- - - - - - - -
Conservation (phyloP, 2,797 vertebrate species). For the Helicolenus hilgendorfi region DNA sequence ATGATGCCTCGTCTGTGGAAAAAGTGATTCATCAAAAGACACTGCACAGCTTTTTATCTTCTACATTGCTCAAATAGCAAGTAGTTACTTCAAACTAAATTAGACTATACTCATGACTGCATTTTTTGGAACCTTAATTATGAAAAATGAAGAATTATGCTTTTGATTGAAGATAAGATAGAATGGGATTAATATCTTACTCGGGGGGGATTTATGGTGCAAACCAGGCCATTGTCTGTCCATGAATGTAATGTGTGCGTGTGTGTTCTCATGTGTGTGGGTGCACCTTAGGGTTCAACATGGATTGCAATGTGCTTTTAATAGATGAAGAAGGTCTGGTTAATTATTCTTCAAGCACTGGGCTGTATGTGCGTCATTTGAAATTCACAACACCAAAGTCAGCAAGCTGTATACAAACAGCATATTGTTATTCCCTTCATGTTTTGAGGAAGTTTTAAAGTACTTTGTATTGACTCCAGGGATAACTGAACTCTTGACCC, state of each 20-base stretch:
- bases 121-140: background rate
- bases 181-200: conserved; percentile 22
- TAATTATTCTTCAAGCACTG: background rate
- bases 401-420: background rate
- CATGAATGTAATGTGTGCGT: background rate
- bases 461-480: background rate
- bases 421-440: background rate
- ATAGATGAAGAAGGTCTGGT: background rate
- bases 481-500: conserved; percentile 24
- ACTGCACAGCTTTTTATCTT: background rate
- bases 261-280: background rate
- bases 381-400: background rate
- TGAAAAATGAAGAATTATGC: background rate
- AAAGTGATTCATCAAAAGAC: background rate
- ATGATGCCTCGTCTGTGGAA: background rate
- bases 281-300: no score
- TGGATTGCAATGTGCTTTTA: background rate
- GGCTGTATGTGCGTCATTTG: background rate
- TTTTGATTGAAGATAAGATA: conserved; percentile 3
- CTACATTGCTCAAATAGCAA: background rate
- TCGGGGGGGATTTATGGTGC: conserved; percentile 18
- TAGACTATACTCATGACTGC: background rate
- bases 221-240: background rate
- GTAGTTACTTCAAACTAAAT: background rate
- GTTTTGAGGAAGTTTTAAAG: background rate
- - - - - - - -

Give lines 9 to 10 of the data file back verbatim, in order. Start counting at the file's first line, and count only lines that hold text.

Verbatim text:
- ATAGATGAAGAAGGTCTGGT: background rate
- bases 481-500: conserved; percentile 24